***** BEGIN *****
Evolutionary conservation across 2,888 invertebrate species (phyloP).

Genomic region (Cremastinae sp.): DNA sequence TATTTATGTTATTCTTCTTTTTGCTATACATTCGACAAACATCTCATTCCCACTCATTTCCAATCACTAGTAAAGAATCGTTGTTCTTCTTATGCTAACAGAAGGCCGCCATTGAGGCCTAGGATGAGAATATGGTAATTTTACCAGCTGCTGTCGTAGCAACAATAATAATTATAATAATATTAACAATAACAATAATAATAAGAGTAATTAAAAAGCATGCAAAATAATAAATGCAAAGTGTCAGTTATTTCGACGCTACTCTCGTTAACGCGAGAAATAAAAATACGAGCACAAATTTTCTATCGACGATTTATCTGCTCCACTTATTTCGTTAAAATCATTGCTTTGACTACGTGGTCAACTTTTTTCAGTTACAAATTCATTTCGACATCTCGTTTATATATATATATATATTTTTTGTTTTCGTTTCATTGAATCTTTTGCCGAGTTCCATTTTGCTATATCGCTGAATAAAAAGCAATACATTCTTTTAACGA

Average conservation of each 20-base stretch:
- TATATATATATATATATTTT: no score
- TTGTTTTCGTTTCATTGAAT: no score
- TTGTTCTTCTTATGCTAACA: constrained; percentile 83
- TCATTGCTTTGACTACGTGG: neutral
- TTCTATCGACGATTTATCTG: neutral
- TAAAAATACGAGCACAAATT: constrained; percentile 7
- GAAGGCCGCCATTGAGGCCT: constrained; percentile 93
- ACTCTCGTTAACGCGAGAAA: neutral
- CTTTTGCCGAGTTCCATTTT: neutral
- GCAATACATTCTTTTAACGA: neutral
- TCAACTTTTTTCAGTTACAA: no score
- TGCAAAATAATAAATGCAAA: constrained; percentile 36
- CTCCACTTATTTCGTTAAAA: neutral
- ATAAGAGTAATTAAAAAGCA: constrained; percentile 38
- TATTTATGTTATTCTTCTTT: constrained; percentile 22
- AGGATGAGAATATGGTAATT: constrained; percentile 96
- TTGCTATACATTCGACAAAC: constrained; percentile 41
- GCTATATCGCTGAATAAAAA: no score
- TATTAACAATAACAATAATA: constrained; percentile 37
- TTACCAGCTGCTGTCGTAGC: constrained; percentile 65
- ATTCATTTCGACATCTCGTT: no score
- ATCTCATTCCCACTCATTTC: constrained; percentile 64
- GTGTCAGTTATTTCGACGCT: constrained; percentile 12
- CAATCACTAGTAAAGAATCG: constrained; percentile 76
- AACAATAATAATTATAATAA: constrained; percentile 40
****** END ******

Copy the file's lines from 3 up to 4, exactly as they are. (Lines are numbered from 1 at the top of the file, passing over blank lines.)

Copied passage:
Average conservation of each 20-base stretch:
- TATATATATATATATATTTT: no score